Environment sets a powerful tone. Features like color palettes and furniture choices can subtly affect our emotions or convey a desired level of professionalism. This means that one can immediately get a sense about a company by simply stepping into their offices. This effect is so powerful that researchers from different fields, including architecture, environmental psychology, and management have found that environment can affect one’s perceptions, attitudes, and behaviors. Since all of these are core elements of culture, it is clear why designing your physical spaces to reflect your desired cultural values is an important step towards the building of a strong culture.
If your company professes to value open communication, for example, then having glass doors or common areas where employees are welcome to work can help reaffirm that value. Likewise, if your company centers around a clear hierarchical system that encourages employees to work towards upward movement in the company, physical features that differentiate levels like varying office sizes can be valuable. The key is that whether you plan it or not, your company’s physical spaces will instill an impression for your employees and clients. So regardless of the values you wish to embody, your interior design choices are a compelling tool for the creation of a cohesive and effective company culture.
Avoiding The Potential Pitfalls
Just as there are innumerable benefits to a strong and cohesive culture, there are just as many potential problems with a weak, ill-suited, or disjointed culture. A bad culture can lead to low levels of employee commitment and productivity and makes achieving success in general difficult - if not impossible.
One of the defining qualities of an effective culture is adaptability. Not only has adaptability been shown to predict employee commitment more than any other quality, adaptability has been linked to a company’s ability to survive over time. Company leadership must constantly be evaluating the effectiveness of company culture as the company and the market changes. Behaviors and values that are maintained after they have become obsolete can drastically affect productivity and even subvert the company’s ability to achieve its goals. They simply may not be fully addressing the needs of the employees and/or the clients anymore.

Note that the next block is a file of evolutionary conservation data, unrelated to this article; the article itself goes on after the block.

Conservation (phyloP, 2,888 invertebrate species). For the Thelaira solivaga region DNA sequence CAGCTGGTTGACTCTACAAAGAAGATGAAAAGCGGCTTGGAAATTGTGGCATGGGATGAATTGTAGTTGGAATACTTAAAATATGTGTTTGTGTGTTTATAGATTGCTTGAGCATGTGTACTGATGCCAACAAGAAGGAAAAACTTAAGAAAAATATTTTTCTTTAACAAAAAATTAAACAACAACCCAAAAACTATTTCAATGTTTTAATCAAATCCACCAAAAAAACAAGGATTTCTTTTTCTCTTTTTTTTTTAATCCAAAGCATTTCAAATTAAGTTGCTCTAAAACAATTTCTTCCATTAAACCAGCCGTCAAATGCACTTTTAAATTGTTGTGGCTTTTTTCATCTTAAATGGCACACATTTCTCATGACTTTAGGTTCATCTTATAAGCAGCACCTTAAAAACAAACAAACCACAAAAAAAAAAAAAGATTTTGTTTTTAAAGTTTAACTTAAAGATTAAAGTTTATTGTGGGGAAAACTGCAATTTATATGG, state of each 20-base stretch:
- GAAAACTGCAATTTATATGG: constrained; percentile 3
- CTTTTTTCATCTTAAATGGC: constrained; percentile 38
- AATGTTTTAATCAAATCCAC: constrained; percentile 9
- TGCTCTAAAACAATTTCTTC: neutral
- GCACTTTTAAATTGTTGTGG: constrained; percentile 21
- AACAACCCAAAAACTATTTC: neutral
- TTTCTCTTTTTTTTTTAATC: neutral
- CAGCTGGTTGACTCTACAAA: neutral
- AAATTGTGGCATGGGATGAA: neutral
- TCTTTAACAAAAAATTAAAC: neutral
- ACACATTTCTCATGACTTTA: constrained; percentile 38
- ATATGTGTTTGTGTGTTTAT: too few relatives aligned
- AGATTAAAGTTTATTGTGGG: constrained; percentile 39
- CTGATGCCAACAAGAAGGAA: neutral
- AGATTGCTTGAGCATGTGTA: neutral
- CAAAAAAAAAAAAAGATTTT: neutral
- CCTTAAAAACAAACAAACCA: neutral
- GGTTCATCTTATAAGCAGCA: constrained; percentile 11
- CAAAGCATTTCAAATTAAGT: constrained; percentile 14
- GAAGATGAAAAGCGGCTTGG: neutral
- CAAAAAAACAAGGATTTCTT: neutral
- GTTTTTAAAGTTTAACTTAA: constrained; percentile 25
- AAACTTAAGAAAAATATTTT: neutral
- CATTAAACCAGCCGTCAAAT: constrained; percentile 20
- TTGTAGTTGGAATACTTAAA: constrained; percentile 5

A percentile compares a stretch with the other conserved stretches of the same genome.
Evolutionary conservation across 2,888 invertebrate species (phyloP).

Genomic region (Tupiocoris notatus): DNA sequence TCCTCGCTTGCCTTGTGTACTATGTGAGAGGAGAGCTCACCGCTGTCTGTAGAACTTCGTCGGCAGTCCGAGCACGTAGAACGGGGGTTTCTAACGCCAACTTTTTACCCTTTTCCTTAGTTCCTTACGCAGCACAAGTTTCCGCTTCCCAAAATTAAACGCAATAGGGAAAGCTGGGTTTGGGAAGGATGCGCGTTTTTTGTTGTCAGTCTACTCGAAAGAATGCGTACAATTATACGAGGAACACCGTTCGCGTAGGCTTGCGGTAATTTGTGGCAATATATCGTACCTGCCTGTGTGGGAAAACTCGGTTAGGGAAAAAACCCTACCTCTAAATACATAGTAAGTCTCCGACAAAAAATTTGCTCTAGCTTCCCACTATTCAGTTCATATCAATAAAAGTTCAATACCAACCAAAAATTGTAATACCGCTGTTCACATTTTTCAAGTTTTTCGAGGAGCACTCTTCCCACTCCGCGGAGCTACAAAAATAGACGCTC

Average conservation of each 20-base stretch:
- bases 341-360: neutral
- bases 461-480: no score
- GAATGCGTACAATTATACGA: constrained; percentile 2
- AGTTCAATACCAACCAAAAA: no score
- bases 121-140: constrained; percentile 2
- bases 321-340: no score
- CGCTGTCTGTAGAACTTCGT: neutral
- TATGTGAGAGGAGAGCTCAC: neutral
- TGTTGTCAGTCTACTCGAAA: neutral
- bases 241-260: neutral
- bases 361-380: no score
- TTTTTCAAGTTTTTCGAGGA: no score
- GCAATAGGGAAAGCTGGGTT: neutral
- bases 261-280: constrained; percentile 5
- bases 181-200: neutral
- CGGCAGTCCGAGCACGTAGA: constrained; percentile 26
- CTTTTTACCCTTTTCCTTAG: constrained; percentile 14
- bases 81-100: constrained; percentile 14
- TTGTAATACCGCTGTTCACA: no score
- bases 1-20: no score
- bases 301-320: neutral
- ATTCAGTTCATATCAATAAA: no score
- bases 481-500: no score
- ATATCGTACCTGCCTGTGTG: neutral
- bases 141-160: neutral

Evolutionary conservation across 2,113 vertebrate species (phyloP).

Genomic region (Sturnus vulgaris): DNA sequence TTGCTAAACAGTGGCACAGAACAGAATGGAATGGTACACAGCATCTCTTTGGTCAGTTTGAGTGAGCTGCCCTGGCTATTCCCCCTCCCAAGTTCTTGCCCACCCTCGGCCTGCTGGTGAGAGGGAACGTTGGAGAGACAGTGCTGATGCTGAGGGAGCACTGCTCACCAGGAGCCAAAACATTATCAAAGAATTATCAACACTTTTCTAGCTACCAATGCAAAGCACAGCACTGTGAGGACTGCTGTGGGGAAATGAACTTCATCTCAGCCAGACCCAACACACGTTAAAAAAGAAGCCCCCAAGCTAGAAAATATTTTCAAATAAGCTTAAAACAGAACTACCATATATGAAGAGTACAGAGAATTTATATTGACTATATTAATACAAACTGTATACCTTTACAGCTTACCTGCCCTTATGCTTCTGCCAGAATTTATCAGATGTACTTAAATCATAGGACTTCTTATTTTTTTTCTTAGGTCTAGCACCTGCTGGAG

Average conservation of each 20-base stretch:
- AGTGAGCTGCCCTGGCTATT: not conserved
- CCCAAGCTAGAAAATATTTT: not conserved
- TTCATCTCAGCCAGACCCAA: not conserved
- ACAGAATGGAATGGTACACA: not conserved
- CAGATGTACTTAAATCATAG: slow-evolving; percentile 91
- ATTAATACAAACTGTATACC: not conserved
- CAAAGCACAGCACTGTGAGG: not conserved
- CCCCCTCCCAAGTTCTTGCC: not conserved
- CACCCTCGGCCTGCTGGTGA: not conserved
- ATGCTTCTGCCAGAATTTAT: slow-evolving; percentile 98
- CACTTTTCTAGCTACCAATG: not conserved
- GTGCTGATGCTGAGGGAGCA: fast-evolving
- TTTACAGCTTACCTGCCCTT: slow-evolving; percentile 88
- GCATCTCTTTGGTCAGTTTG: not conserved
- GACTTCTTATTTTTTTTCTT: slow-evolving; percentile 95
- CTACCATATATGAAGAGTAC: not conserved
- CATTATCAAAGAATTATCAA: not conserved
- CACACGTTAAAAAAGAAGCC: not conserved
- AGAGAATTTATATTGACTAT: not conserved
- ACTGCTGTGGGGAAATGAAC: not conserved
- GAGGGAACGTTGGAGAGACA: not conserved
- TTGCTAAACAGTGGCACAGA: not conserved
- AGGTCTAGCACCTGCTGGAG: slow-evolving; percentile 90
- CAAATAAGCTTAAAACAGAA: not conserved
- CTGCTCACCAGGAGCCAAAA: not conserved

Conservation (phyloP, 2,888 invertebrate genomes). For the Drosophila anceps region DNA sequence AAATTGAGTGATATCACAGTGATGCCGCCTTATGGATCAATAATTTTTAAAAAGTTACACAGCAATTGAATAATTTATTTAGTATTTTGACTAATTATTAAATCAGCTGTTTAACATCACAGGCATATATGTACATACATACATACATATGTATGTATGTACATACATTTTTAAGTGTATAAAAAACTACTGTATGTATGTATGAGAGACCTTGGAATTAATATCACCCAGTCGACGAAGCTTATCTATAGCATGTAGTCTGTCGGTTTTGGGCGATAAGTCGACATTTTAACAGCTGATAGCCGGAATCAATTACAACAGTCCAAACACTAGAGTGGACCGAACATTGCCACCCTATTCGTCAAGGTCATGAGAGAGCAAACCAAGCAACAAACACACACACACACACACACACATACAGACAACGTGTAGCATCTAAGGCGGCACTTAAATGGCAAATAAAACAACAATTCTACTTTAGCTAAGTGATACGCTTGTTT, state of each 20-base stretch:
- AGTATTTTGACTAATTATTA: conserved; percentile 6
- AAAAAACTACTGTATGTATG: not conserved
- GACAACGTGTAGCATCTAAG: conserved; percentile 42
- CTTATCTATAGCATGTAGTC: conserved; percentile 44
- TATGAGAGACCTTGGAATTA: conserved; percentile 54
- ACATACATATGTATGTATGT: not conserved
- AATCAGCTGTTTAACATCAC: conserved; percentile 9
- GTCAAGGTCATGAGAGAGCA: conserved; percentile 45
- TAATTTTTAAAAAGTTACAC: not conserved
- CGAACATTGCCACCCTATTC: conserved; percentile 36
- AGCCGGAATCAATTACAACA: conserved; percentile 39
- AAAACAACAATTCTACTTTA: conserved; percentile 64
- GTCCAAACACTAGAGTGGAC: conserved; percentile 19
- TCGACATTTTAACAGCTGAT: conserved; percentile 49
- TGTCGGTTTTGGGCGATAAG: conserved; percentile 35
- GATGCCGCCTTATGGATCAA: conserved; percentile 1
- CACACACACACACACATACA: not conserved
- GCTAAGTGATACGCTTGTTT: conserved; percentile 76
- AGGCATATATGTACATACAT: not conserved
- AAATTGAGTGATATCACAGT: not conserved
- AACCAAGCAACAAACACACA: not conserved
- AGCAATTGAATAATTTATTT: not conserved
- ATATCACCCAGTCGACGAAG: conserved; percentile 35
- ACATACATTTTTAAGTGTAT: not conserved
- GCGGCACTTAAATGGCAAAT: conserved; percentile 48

Beyond being adaptable, culture must be cohesive and accepted by the company’s employees. Countercultures can easily arise in the face of a weak, inconsistent, or disliked culture. Subcultures are common, especially within the various separate departments of a company, and can have their own distinct benefits, but the differing values and norms of a counterculture can hinder a company’s ability to achieve their ultimate goals. The values and actions of the counterculture could in fact be in direct opposition to the values of the primary culture – especially if there is significant resentment towards the primary culture. If this happens, things like good customer service and overall quality can quickly deteriorate.
Another important consideration when establishing culture is proper fit. The elements of a company’s culture must not only be complementary and cohesive, but they must also be well-suited to the company’s industry and the type of work being performed. A good example of this is what happened to Atari when they brought in a new CEO. When the new CEO started, he implemented a system of rewards that helped highlight individual achievement in response to what seemed to be a disorganized organizational structure. This cultural shift led to the demoralization of the employees and some of their best engineers left. The reason this approach failed in this case was because the nature of their business lent itself to unstructured collaboration that encouraged the free flow of creativity. What would have been a perfectly valid and effective cultural choice for another company was in this case ill-suited and therefore ineffective.
Ultimately, culture is not something you can design in a vacuum. The industry, the market, and the people who make up the company must all be considered when designing and implementing culture. Ensuring the proper balance of cultural elements can be challenging, but the potential rewards can mean the difference between success and failure.